Osterman Research Blog

Some Thoughts on Lotusphere
February 3, 2011, 6:53 pm
Filed under: Uncategorized

Lotusphere, IBM’s annual conference for all things messaging and collaboration, was held last week in Orlando.  It was my fifth Lotusphere – always a good and informative conference held in a place that gets a bit more sun than our home base of Seattle.  Here is my two cents on this year’s conference:

  • I did not see attendance figures, but the show seemed busier and better attended than last year.  The keynotes were very well attended, particularly the Monday morning session that began with Kevin Spacey’s appearance, and the exhibit floor was packed at times.
  • The focus of the conference was on social business – using social media as a means of growing business, enabling decision making and making business more efficient.  I really liked the focus of beginning the communication and collaboration discussion with personal interaction instead of technology, in large part because it aligns with the way that I think technology should be used in the context of how people interact.
  • People tend to exhibit enormous levels of inertia – they are resistant to change and tend to do pretty much what they want in the workplace regardless of the technologies or policies that are in place.  Using that tendency and adapting the technology around the way that people are going to work anyway is more effective than implementing technology and then trying to mold people around technology or work processes.  That seemed to be one of the foci of the event, and one that resonated with me quite well.
  • Also interesting was a rather frank admission from Jon Iwata, IBM’s senior VP for marketing and communications, that IBM’s senior management did not initially embrace the notion of social business.  When it was first introduced, the naysayers outnumbered the proponents, citing the risks of lawsuits, losing intellectual property, the loss of key personnel to poaching by competing firms, etc.  It took quite a bit of effort to achieve the acceptance of social business by key decision makers.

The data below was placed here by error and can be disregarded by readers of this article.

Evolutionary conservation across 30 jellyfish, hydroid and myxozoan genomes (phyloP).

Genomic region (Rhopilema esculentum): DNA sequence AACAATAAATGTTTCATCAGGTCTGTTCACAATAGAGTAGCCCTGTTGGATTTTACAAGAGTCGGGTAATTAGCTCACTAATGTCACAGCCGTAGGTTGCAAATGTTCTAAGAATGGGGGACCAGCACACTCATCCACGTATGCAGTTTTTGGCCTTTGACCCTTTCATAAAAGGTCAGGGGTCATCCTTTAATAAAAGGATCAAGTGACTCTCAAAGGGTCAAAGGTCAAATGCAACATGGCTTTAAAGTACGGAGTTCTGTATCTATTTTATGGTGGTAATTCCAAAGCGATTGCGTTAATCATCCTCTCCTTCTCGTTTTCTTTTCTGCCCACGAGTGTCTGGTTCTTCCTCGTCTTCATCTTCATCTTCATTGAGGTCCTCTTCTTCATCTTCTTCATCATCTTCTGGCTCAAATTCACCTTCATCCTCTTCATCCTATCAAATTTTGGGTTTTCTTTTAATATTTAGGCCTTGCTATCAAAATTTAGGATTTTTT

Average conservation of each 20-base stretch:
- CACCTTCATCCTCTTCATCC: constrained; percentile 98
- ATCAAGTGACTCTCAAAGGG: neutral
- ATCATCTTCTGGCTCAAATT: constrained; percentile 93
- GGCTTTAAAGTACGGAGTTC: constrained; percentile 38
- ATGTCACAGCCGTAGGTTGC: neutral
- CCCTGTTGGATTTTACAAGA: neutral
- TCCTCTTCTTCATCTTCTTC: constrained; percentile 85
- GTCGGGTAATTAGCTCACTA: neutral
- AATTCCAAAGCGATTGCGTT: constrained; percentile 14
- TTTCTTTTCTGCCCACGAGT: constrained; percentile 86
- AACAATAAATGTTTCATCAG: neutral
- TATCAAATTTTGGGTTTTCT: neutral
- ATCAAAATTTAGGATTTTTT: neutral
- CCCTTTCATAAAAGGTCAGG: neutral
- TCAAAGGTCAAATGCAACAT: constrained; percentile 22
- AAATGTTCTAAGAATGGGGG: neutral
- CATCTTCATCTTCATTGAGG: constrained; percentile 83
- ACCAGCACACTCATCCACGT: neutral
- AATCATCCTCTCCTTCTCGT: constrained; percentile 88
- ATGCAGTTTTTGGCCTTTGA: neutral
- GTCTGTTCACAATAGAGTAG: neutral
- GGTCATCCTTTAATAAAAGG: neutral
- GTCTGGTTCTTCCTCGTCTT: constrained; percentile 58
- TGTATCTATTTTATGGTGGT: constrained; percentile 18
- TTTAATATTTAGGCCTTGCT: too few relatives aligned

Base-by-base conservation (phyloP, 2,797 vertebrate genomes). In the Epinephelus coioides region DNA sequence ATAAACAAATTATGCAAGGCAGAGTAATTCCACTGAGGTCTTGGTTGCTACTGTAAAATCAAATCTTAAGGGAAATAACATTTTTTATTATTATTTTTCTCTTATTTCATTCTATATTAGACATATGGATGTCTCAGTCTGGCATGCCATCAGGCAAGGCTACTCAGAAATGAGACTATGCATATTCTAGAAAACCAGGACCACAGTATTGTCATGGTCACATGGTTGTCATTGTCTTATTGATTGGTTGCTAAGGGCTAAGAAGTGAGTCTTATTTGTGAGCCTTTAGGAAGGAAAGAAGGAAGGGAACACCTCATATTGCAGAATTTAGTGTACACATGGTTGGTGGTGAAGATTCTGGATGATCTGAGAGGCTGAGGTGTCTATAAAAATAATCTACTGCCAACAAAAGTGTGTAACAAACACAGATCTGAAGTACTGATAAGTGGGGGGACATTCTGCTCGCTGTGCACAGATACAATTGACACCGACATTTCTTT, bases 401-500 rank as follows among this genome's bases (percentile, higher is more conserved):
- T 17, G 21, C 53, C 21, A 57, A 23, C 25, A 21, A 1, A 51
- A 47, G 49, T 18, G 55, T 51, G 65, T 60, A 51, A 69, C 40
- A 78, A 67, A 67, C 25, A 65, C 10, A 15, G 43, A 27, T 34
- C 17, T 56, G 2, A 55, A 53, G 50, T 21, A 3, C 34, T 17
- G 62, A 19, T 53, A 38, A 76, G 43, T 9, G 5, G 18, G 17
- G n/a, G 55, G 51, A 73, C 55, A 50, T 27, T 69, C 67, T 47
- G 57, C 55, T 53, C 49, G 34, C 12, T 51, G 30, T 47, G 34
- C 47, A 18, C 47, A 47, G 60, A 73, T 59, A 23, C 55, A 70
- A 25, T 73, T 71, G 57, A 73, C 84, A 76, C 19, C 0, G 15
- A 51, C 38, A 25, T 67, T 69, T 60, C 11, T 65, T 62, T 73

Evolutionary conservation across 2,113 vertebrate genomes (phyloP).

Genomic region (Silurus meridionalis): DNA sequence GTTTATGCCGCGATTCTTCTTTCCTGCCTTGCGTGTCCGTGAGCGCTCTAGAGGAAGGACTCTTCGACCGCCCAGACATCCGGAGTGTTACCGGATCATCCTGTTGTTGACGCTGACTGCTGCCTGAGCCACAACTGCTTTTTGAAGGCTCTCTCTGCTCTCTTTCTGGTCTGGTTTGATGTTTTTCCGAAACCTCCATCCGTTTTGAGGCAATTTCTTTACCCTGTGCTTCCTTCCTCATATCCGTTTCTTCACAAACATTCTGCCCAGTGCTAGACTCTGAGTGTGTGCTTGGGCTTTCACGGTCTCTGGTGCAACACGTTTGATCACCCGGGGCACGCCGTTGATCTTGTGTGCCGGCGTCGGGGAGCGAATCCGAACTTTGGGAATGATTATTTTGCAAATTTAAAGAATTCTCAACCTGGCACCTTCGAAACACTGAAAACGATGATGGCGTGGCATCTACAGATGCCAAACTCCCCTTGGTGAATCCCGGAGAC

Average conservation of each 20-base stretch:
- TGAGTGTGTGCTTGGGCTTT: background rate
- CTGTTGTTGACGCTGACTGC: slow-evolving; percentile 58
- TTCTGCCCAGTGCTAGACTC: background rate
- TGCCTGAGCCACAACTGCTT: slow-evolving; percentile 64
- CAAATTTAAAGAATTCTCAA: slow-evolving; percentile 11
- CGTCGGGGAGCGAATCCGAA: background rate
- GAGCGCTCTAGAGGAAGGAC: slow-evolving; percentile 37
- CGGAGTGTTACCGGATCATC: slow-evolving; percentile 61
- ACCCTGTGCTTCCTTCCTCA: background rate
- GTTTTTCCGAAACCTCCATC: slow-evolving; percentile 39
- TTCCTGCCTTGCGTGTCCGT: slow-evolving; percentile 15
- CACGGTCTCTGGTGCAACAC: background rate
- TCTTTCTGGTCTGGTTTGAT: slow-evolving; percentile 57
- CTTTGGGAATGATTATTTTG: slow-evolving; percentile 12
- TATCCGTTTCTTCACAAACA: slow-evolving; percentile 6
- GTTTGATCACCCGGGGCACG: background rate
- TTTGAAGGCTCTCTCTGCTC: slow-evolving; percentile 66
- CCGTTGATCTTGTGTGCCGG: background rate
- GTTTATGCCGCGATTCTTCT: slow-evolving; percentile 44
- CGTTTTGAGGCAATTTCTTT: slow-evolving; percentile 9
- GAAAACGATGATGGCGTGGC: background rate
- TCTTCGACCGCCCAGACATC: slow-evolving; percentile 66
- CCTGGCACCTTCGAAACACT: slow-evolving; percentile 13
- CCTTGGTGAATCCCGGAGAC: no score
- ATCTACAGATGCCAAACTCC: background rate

• There was quite a bit of emphasis on the cloud as you might expect with IBM’s push of LotusLive and other cloud-based offerings, including LotusLive Symphony – a direct competitor to both Google Apps and Microsoft Office 365.  The online version of Symphony, expected to launch later this year, will be an interesting adjunct to the growing base of cloud offerings from IBM.
  • Ed Brill, Lotus’ director of messaging and collaboration, noted that Notes/Domino is holding its own in the market – not growing its share relative to other offerings, but not losing share either.
  • Lots of emphasis on smartphones and tablets – the new RIM PlayBook was featured prominently.  IBM is developing for a variety of platforms, but seems to be putting most of its efforts into the Android, Apple and RIM smartphone and tablet offerings.  On a side note, I saw more iPads than at any conference I have been to recently.  This was the first conference at which I used an iPad almost exclusively – extremely impressed with its battery life despite significant use.

In short, Lotusphere was a very useful conference and, as always, is on my short-list of events to attend each year.


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